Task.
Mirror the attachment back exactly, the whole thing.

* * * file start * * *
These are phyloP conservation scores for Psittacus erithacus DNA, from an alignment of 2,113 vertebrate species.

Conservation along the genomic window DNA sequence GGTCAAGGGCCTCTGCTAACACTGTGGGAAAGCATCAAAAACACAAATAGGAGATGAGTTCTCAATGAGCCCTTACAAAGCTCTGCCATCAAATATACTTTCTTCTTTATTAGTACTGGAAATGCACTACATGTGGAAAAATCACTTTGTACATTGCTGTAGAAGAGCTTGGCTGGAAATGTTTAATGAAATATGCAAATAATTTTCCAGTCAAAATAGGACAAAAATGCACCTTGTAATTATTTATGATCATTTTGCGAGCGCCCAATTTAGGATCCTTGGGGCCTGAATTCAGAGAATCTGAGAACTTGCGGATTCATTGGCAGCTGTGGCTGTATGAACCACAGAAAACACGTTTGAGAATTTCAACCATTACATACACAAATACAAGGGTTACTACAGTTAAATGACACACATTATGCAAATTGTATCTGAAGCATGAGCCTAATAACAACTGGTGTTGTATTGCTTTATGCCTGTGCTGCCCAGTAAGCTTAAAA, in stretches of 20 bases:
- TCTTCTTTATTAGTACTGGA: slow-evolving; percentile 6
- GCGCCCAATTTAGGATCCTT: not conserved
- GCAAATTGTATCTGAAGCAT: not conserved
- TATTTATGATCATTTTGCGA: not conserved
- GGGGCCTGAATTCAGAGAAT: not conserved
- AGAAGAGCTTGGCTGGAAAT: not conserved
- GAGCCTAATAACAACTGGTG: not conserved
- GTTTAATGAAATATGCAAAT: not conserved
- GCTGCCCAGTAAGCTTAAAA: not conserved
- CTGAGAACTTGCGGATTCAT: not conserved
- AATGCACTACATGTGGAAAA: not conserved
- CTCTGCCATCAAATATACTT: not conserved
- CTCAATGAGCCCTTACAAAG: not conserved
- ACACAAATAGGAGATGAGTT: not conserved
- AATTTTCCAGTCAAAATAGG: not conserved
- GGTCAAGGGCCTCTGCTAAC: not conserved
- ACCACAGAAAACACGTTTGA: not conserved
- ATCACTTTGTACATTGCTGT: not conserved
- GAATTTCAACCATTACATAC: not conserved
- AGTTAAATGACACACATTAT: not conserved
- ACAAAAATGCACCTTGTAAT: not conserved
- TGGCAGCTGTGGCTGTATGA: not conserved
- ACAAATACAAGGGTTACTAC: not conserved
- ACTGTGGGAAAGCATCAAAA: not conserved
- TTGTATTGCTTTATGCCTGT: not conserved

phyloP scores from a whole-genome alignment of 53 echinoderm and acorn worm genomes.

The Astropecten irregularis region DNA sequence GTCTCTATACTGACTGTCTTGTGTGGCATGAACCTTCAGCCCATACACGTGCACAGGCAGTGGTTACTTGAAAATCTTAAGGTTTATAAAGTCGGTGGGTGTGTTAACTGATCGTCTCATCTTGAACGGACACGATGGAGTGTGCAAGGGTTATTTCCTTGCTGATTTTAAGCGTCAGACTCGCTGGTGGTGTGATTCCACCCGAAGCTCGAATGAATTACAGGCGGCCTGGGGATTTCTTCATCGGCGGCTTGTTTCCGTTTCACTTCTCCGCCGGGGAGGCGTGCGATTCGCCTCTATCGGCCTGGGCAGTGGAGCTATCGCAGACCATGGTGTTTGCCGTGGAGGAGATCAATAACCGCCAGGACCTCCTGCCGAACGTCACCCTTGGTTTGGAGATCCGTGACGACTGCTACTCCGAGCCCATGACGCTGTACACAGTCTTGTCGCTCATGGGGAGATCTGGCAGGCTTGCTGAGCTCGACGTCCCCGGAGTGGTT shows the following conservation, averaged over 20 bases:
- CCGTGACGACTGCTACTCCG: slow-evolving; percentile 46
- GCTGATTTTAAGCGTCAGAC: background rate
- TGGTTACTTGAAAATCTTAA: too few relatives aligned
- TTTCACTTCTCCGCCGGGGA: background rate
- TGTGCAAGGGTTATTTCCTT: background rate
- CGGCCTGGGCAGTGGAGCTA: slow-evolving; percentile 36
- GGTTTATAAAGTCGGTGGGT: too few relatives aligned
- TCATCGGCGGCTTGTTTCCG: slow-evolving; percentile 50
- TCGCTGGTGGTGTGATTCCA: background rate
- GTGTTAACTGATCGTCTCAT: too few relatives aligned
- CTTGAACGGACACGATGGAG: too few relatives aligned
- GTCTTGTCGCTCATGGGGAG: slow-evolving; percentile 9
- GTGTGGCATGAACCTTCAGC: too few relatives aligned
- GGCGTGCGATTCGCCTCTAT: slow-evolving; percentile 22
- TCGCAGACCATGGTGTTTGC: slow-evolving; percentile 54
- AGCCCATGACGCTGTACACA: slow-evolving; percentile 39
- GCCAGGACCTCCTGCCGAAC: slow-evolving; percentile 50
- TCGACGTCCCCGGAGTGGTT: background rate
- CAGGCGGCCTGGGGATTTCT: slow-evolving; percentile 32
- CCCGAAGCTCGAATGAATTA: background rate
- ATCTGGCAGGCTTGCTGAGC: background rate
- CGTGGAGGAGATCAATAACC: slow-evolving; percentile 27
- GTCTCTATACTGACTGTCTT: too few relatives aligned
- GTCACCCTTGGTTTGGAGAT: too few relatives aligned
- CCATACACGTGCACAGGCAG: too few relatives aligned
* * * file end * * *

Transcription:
These are phyloP conservation scores for Psittacus erithacus DNA, from an alignment of 2,113 vertebrate species.

Conservation along the genomic window DNA sequence GGTCAAGGGCCTCTGCTAACACTGTGGGAAAGCATCAAAAACACAAATAGGAGATGAGTTCTCAATGAGCCCTTACAAAGCTCTGCCATCAAATATACTTTCTTCTTTATTAGTACTGGAAATGCACTACATGTGGAAAAATCACTTTGTACATTGCTGTAGAAGAGCTTGGCTGGAAATGTTTAATGAAATATGCAAATAATTTTCCAGTCAAAATAGGACAAAAATGCACCTTGTAATTATTTATGATCATTTTGCGAGCGCCCAATTTAGGATCCTTGGGGCCTGAATTCAGAGAATCTGAGAACTTGCGGATTCATTGGCAGCTGTGGCTGTATGAACCACAGAAAACACGTTTGAGAATTTCAACCATTACATACACAAATACAAGGGTTACTACAGTTAAATGACACACATTATGCAAATTGTATCTGAAGCATGAGCCTAATAACAACTGGTGTTGTATTGCTTTATGCCTGTGCTGCCCAGTAAGCTTAAAA, in stretches of 20 bases:
- TCTTCTTTATTAGTACTGGA: slow-evolving; percentile 6
- GCGCCCAATTTAGGATCCTT: not conserved
- GCAAATTGTATCTGAAGCAT: not conserved
- TATTTATGATCATTTTGCGA: not conserved
- GGGGCCTGAATTCAGAGAAT: not conserved
- AGAAGAGCTTGGCTGGAAAT: not conserved
- GAGCCTAATAACAACTGGTG: not conserved
- GTTTAATGAAATATGCAAAT: not conserved
- GCTGCCCAGTAAGCTTAAAA: not conserved
- CTGAGAACTTGCGGATTCAT: not conserved
- AATGCACTACATGTGGAAAA: not conserved
- CTCTGCCATCAAATATACTT: not conserved
- CTCAATGAGCCCTTACAAAG: not conserved
- ACACAAATAGGAGATGAGTT: not conserved
- AATTTTCCAGTCAAAATAGG: not conserved
- GGTCAAGGGCCTCTGCTAAC: not conserved
- ACCACAGAAAACACGTTTGA: not conserved
- ATCACTTTGTACATTGCTGT: not conserved
- GAATTTCAACCATTACATAC: not conserved
- AGTTAAATGACACACATTAT: not conserved
- ACAAAAATGCACCTTGTAAT: not conserved
- TGGCAGCTGTGGCTGTATGA: not conserved
- ACAAATACAAGGGTTACTAC: not conserved
- ACTGTGGGAAAGCATCAAAA: not conserved
- TTGTATTGCTTTATGCCTGT: not conserved

phyloP scores from a whole-genome alignment of 53 echinoderm and acorn worm genomes.

The Astropecten irregularis region DNA sequence GTCTCTATACTGACTGTCTTGTGTGGCATGAACCTTCAGCCCATACACGTGCACAGGCAGTGGTTACTTGAAAATCTTAAGGTTTATAAAGTCGGTGGGTGTGTTAACTGATCGTCTCATCTTGAACGGACACGATGGAGTGTGCAAGGGTTATTTCCTTGCTGATTTTAAGCGTCAGACTCGCTGGTGGTGTGATTCCACCCGAAGCTCGAATGAATTACAGGCGGCCTGGGGATTTCTTCATCGGCGGCTTGTTTCCGTTTCACTTCTCCGCCGGGGAGGCGTGCGATTCGCCTCTATCGGCCTGGGCAGTGGAGCTATCGCAGACCATGGTGTTTGCCGTGGAGGAGATCAATAACCGCCAGGACCTCCTGCCGAACGTCACCCTTGGTTTGGAGATCCGTGACGACTGCTACTCCGAGCCCATGACGCTGTACACAGTCTTGTCGCTCATGGGGAGATCTGGCAGGCTTGCTGAGCTCGACGTCCCCGGAGTGGTT shows the following conservation, averaged over 20 bases:
- CCGTGACGACTGCTACTCCG: slow-evolving; percentile 46
- GCTGATTTTAAGCGTCAGAC: background rate
- TGGTTACTTGAAAATCTTAA: too few relatives aligned
- TTTCACTTCTCCGCCGGGGA: background rate
- TGTGCAAGGGTTATTTCCTT: background rate
- CGGCCTGGGCAGTGGAGCTA: slow-evolving; percentile 36
- GGTTTATAAAGTCGGTGGGT: too few relatives aligned
- TCATCGGCGGCTTGTTTCCG: slow-evolving; percentile 50
- TCGCTGGTGGTGTGATTCCA: background rate
- GTGTTAACTGATCGTCTCAT: too few relatives aligned
- CTTGAACGGACACGATGGAG: too few relatives aligned
- GTCTTGTCGCTCATGGGGAG: slow-evolving; percentile 9
- GTGTGGCATGAACCTTCAGC: too few relatives aligned
- GGCGTGCGATTCGCCTCTAT: slow-evolving; percentile 22
- TCGCAGACCATGGTGTTTGC: slow-evolving; percentile 54
- AGCCCATGACGCTGTACACA: slow-evolving; percentile 39
- GCCAGGACCTCCTGCCGAAC: slow-evolving; percentile 50
- TCGACGTCCCCGGAGTGGTT: background rate
- CAGGCGGCCTGGGGATTTCT: slow-evolving; percentile 32
- CCCGAAGCTCGAATGAATTA: background rate
- ATCTGGCAGGCTTGCTGAGC: background rate
- CGTGGAGGAGATCAATAACC: slow-evolving; percentile 27
- GTCTCTATACTGACTGTCTT: too few relatives aligned
- GTCACCCTTGGTTTGGAGAT: too few relatives aligned
- CCATACACGTGCACAGGCAG: too few relatives aligned